Greg Cote

Greg Cote: Adrian Peterson case and others prove NFL guided by public reaction, not moral compass

FILE - In this Sept. 7, 2014, file photo, Minnesota Vikings running back Adrian Peterson warms up for an NFL football game against the St. Louis Rams in St. Louis.
FILE - In this Sept. 7, 2014, file photo, Minnesota Vikings running back Adrian Peterson warms up for an NFL football game against the St. Louis Rams in St. Louis. AP

NFL star Ray Rice punches his then-fiancée in the face in a hotel elevator, her head bangs into a railing as she falls, and he drags out her unconscious body as the doors slide open.

You don’t think much of anything could be as appalling or infuriating as the images on that video.

Then you see what an even bigger NFL star, Adrian Peterson, did. You see the lines of bloody slash marks on the leg of a 4-year-old boy, administered by a whipping with a tree branch. Peterson called that routine discipline. Called it parenting. A Texas grand jury is calling it felony injury to a child.

America’s most popular sport is just under way with its new season, but hardly anybody is talking about football. Most everybody is talking about crime and punishment, and whether these latest image-bashing scandals — and the handling of them — should force league commissioner Roger Goodell to resign.

There is no fun in the games right now.

We are dealing with stuff that feels more important than who wins on Sunday.

Remember last season when the “Bullygate” matter embroiling the Miami Dolphins seemed like such a big deal? Now, after Rice, Peterson and the mushrooming aftereffect, the idea of a few players going too far in teasing a teammate seems almost quaint.

A 6-5, 315-pound bullying victim in a locker room is a victim nonetheless. But he is not a defenseless victim like a woman at the hands of a violent man. He is not a defenseless victim like a 4-year-old child.

What Peterson did is more complicated than the clear-cut, videotaped domestic abuse by Rice because it falls some under the broad umbrella of parental discipline. TV commentator Charles Barkley even excused the whipping as a part of Southern culture. Peterson himself, while admitting he got carried away, said he was only doing what his own father had done to him.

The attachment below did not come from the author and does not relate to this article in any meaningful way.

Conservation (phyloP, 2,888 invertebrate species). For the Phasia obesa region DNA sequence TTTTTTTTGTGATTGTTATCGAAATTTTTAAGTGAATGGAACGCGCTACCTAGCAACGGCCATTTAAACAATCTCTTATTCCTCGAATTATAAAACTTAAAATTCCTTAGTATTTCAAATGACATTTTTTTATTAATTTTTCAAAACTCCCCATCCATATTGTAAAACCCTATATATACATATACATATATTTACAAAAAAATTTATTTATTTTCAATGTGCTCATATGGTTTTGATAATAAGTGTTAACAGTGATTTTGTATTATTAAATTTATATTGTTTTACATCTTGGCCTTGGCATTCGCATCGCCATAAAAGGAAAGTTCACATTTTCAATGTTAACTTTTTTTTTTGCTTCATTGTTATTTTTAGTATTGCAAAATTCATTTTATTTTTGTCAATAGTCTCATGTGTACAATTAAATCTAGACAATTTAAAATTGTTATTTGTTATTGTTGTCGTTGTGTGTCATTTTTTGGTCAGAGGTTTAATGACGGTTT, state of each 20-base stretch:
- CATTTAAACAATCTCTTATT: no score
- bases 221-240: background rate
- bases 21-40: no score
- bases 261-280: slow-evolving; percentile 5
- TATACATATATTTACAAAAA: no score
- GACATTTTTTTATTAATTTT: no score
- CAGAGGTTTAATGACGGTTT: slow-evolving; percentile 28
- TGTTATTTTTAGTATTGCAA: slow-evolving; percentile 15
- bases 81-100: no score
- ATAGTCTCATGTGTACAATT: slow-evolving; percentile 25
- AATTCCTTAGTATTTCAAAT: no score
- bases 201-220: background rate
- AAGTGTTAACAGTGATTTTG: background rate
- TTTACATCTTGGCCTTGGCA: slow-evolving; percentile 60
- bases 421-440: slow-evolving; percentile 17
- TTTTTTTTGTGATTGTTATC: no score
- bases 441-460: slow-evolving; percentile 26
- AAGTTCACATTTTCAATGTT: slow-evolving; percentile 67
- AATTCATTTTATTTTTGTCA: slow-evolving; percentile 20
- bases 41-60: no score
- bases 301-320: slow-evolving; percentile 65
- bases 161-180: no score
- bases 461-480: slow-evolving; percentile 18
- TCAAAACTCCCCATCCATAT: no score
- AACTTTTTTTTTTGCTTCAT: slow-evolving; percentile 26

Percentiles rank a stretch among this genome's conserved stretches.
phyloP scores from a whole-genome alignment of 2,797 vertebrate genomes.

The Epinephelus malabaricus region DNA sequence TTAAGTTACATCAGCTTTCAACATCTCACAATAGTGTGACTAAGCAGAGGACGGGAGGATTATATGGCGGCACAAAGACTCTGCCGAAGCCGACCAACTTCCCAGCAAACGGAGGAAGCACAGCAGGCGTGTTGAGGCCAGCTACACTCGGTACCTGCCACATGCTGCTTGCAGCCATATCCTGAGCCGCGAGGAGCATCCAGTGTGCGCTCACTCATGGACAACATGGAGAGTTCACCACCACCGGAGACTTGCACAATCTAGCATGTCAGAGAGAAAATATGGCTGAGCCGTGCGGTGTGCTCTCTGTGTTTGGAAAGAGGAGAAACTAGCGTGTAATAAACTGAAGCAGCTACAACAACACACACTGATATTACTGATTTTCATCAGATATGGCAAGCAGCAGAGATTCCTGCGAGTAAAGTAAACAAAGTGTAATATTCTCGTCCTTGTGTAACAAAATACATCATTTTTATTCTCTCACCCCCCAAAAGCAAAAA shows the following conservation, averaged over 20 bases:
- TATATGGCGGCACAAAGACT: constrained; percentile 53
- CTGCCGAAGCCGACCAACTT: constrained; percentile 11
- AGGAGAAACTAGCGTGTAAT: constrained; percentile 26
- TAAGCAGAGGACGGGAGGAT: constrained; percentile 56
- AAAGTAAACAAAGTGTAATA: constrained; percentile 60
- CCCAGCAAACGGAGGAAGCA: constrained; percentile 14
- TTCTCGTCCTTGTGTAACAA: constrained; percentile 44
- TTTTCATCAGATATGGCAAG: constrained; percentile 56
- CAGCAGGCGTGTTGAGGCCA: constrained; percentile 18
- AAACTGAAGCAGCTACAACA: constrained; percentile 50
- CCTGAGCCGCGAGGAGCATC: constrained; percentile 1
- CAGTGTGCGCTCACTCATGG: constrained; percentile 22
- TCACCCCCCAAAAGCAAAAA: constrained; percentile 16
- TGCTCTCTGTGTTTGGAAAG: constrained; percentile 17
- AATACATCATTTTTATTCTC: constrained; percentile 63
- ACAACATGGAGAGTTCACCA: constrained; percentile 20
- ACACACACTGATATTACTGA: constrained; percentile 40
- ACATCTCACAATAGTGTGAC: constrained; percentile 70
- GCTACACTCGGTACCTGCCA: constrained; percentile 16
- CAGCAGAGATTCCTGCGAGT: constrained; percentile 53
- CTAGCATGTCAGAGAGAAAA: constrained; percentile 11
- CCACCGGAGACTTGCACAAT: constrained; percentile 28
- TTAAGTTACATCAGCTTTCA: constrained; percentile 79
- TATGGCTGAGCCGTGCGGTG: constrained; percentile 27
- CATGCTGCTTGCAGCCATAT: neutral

If that’s Southern culture, the culture must change. Times change. When I was growing up, school discipline included paddling with narrow, foot-long wooden boards. No more.

The problem in excusing what Peterson did as parental discipline is it’s a ready excuse for child abuse. If leaving bloody wounds via a tree branch is discipline, what’s next on the tough-love scale?

I’m not against all physical discipline such as mild spanking, nor am I the perfect parent to judge others. But in drawing the line that must always separate acceptable discipline from child abuse, I would echo what Supreme Court Justice Potter Stewart once famously said about pornography: “I know it when I see it.”

I don’t have a definition of acceptable parenting that would satisfy all, but I know what is not acceptable is repeatedly whipping a 4-year-old with a branch until his legs bleed.

It’s strange. Another now-former NFL player, Aaron Hernandez, remains jailed without bail on three murder charges. That was major headlines just a year ago. But somehow we can neatly detach ourselves there. We can write that off as gang-related or having to do with the street.

We regard the Peterson and Rice cases more viscerally. They hit home because they involve the home. Hitting a spouse. Beating a child. These are things that make a good man’s blood boil, things that make women rise up against all who would condone them.